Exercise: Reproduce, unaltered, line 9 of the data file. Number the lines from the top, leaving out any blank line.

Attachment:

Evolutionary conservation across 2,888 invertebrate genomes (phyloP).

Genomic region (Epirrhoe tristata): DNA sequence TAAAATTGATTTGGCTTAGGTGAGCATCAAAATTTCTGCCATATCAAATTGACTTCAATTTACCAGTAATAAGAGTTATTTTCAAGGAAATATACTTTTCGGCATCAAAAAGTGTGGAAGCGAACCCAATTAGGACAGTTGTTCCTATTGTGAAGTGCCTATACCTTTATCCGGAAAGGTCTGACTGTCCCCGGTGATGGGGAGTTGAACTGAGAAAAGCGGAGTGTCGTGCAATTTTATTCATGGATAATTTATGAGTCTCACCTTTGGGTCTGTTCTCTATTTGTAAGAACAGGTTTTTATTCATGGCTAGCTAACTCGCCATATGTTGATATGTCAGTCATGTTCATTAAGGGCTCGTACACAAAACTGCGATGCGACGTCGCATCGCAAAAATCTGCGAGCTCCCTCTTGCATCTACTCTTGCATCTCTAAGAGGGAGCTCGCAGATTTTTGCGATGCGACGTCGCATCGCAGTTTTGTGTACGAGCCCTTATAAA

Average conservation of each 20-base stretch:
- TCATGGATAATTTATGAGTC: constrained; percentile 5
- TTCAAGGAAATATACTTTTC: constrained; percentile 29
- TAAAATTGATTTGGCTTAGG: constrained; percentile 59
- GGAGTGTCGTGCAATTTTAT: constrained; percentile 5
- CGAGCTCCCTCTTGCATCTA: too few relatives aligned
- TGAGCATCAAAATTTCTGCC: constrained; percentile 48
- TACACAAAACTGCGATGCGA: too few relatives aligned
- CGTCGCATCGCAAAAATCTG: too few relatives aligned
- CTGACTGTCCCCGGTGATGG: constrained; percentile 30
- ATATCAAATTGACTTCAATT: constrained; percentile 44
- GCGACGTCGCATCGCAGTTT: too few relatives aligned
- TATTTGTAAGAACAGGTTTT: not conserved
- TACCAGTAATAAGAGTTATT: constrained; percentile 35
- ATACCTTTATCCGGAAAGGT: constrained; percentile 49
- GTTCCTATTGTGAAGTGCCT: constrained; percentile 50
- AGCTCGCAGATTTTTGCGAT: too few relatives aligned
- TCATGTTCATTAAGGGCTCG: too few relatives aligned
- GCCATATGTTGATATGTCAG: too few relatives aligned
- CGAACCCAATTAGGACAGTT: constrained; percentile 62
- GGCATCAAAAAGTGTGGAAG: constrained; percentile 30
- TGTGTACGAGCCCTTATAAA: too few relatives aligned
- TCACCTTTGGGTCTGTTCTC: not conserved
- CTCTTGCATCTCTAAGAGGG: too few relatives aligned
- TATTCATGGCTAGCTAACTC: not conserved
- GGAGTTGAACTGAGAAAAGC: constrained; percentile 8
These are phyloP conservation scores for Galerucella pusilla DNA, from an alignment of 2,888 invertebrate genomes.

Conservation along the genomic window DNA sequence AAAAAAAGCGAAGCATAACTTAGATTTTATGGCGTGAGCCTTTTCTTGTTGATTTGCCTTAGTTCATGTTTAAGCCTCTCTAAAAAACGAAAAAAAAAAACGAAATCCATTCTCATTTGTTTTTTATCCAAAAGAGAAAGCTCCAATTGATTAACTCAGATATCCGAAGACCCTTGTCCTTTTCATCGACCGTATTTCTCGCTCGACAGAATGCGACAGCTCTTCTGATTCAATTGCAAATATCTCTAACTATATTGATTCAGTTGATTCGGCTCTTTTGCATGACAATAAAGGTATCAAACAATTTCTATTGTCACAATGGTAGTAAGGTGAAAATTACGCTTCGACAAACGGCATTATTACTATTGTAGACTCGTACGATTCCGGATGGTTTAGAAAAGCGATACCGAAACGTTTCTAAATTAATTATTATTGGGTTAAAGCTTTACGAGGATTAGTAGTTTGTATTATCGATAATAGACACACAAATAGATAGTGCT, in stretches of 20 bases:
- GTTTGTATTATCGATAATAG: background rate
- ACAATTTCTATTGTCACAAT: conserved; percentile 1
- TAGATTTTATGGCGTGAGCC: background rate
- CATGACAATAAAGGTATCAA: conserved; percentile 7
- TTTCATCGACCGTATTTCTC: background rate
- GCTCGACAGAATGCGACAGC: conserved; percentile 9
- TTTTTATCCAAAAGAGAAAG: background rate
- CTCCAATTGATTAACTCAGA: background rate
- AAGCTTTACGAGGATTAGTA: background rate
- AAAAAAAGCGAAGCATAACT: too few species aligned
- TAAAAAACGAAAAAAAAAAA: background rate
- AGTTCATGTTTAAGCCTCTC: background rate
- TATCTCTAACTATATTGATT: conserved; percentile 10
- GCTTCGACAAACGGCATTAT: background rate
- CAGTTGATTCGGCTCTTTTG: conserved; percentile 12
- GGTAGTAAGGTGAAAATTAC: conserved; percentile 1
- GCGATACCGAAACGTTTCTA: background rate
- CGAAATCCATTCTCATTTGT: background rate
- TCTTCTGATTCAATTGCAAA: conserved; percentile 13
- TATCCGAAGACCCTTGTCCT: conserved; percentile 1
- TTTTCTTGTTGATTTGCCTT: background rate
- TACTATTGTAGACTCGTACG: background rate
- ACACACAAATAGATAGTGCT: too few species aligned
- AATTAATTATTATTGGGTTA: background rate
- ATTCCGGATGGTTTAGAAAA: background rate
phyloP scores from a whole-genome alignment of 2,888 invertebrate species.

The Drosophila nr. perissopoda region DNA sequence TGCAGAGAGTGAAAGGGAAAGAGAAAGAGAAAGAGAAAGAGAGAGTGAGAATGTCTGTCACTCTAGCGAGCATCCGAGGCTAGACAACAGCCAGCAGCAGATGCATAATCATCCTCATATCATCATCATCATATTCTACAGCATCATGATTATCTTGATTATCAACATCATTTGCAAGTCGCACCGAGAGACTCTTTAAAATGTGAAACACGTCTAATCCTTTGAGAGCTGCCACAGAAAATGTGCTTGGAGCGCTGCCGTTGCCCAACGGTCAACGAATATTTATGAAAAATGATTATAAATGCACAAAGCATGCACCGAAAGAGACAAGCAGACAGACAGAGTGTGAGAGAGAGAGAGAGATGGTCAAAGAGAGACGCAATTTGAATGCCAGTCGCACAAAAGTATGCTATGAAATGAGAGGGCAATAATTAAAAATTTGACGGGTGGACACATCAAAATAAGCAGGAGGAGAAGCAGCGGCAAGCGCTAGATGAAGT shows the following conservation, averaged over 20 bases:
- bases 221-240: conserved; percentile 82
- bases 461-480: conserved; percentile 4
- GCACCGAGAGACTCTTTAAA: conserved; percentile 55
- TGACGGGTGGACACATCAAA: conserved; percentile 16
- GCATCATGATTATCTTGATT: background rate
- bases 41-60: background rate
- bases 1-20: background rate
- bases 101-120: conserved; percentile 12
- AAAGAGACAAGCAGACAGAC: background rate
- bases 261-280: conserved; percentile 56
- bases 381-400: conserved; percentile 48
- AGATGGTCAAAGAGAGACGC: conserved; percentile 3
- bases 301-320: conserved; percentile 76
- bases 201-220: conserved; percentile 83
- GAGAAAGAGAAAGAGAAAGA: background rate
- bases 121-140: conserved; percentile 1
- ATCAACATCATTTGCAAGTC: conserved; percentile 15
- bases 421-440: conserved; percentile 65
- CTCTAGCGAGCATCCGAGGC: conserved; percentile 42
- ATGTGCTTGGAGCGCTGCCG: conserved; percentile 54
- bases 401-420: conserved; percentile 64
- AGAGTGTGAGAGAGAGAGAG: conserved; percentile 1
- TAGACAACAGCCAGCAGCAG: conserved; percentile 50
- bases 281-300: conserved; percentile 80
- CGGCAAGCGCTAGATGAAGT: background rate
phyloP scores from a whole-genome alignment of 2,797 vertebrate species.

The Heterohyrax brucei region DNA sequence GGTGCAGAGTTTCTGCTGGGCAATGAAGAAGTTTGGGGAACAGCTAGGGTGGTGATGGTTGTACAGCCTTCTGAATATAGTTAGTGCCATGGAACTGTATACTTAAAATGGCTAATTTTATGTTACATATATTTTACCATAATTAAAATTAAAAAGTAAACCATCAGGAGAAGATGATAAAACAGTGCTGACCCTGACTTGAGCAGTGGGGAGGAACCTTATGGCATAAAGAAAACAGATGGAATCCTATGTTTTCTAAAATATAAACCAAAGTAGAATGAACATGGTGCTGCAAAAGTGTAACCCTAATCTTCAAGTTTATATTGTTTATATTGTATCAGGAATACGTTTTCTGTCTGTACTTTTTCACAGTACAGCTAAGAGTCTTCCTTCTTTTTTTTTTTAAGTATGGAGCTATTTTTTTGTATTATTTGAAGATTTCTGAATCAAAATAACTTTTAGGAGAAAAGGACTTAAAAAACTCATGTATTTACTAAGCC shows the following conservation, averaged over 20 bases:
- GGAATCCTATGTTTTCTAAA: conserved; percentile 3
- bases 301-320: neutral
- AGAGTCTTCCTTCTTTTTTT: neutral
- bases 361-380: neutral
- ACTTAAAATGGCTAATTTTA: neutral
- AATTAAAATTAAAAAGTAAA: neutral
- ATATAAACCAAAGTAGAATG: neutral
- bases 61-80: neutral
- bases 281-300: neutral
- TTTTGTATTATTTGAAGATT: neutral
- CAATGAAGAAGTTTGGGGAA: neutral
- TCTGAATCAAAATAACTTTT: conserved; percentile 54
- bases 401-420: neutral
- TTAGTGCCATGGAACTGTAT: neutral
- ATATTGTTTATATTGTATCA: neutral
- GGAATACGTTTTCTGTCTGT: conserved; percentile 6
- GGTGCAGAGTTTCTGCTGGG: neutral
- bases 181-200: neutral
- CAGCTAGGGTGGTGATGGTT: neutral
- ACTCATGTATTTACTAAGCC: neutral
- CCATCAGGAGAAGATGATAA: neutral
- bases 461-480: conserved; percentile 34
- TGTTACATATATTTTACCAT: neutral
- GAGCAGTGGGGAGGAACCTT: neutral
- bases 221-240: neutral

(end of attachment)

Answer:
- TGAGCATCAAAATTTCTGCC: constrained; percentile 48